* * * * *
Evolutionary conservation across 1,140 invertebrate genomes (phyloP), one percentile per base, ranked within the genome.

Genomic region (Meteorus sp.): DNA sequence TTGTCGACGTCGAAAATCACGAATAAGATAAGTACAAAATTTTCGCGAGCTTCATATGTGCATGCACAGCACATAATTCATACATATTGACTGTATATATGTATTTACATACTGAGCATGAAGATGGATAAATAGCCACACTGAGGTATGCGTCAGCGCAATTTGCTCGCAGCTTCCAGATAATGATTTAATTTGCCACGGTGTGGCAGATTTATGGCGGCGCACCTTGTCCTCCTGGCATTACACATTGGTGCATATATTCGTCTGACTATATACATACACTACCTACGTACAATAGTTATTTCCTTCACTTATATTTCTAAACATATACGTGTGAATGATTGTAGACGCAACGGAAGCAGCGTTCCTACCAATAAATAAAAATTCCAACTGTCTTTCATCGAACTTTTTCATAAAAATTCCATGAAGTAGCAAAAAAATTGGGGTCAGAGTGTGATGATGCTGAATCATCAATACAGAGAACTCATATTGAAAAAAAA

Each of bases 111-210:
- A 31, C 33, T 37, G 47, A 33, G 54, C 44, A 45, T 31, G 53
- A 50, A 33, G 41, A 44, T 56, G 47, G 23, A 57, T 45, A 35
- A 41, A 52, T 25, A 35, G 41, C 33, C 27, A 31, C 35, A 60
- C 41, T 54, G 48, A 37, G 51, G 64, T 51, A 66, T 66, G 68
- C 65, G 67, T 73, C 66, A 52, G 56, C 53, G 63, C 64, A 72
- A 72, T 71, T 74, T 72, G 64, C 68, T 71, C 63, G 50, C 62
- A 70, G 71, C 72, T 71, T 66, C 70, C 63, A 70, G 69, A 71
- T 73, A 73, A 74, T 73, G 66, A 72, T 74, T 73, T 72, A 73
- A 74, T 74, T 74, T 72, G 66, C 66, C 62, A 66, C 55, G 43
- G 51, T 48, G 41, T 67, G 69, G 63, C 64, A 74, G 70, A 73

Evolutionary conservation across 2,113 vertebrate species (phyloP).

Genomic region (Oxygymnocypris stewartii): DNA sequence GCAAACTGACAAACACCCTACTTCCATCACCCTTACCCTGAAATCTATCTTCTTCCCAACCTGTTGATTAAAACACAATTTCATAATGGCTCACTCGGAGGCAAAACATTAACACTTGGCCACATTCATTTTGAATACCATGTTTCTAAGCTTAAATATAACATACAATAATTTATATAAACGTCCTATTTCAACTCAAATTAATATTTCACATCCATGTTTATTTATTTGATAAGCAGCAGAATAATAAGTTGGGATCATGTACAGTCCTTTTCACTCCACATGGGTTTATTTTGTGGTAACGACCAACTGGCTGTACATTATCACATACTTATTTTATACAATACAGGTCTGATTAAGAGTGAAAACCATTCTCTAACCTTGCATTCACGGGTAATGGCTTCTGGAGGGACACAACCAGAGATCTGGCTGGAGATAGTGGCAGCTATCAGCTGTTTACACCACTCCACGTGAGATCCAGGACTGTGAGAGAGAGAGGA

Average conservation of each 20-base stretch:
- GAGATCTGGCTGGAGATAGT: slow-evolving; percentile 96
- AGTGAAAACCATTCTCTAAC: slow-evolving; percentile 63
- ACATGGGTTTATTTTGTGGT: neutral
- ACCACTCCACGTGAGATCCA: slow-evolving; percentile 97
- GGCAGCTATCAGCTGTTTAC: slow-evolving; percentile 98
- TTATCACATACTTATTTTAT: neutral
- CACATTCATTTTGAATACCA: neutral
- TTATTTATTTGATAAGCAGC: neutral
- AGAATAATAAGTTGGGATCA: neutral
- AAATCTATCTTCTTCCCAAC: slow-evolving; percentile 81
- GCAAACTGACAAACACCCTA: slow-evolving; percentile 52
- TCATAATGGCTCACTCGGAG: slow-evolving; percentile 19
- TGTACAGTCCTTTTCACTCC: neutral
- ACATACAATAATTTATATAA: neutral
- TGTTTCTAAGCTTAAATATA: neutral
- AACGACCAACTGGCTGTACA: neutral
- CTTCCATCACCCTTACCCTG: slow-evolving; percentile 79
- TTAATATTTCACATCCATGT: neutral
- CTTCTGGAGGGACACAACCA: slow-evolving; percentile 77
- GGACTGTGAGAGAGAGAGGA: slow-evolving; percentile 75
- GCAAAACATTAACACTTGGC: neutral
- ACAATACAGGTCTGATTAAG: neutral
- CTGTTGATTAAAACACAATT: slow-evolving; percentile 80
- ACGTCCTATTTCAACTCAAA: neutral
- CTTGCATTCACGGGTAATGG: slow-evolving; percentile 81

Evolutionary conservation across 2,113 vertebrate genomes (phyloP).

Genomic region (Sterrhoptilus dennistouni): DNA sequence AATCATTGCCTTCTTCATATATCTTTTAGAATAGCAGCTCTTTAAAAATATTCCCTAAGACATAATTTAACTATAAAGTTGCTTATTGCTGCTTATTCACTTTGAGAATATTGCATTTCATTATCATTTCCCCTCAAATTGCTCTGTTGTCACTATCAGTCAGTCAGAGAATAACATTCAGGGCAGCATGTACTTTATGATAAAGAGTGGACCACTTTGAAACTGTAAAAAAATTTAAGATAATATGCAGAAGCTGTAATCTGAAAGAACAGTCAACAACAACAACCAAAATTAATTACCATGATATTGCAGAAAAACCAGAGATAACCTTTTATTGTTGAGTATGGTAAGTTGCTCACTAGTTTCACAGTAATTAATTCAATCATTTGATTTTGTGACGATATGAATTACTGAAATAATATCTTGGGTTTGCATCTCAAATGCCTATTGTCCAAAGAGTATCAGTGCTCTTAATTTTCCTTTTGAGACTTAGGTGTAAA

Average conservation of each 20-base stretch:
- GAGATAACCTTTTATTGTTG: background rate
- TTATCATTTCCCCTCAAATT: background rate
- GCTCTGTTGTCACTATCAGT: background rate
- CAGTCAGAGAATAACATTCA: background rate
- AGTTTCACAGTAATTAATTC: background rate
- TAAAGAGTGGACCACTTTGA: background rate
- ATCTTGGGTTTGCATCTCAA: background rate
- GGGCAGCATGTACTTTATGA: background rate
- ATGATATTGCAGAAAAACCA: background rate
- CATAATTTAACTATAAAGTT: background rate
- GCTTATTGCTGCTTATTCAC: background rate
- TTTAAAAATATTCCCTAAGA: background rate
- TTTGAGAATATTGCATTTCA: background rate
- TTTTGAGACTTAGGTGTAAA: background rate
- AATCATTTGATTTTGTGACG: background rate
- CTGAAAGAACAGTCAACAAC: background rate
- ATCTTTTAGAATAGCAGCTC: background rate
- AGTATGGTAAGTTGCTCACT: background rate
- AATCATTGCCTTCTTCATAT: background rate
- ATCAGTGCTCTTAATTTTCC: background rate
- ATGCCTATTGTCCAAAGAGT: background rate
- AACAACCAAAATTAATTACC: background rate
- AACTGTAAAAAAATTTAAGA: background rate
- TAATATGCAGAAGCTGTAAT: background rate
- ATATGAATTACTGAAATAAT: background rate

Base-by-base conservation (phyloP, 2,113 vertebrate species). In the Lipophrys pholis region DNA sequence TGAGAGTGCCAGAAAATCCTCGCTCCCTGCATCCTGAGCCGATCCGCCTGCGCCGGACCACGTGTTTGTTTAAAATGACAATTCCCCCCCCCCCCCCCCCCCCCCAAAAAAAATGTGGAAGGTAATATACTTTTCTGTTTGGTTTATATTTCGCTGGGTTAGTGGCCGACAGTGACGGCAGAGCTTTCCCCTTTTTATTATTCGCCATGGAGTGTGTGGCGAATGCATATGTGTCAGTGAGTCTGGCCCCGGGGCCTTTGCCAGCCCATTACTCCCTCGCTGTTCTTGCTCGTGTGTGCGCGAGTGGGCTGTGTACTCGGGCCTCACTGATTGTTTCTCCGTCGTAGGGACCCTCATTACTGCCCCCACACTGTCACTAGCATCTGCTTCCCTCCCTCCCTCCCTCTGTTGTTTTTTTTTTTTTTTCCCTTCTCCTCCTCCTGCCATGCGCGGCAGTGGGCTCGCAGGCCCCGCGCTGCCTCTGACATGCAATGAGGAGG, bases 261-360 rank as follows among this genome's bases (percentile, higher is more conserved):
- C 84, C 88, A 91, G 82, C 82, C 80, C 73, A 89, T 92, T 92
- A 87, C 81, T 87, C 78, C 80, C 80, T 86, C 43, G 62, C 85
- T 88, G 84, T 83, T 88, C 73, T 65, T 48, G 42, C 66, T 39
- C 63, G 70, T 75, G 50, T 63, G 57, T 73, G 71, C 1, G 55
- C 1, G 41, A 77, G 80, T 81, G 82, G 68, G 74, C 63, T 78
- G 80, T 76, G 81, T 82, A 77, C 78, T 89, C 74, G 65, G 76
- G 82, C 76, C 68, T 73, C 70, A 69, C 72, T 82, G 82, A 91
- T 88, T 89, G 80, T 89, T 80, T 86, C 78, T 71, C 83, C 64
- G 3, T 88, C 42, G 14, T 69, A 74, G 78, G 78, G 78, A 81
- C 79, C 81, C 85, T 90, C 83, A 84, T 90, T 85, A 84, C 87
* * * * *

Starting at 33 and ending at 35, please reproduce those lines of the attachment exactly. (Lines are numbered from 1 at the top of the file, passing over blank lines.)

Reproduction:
- CTTCCATCACCCTTACCCTG: slow-evolving; percentile 79
- TTAATATTTCACATCCATGT: neutral
- CTTCTGGAGGGACACAACCA: slow-evolving; percentile 77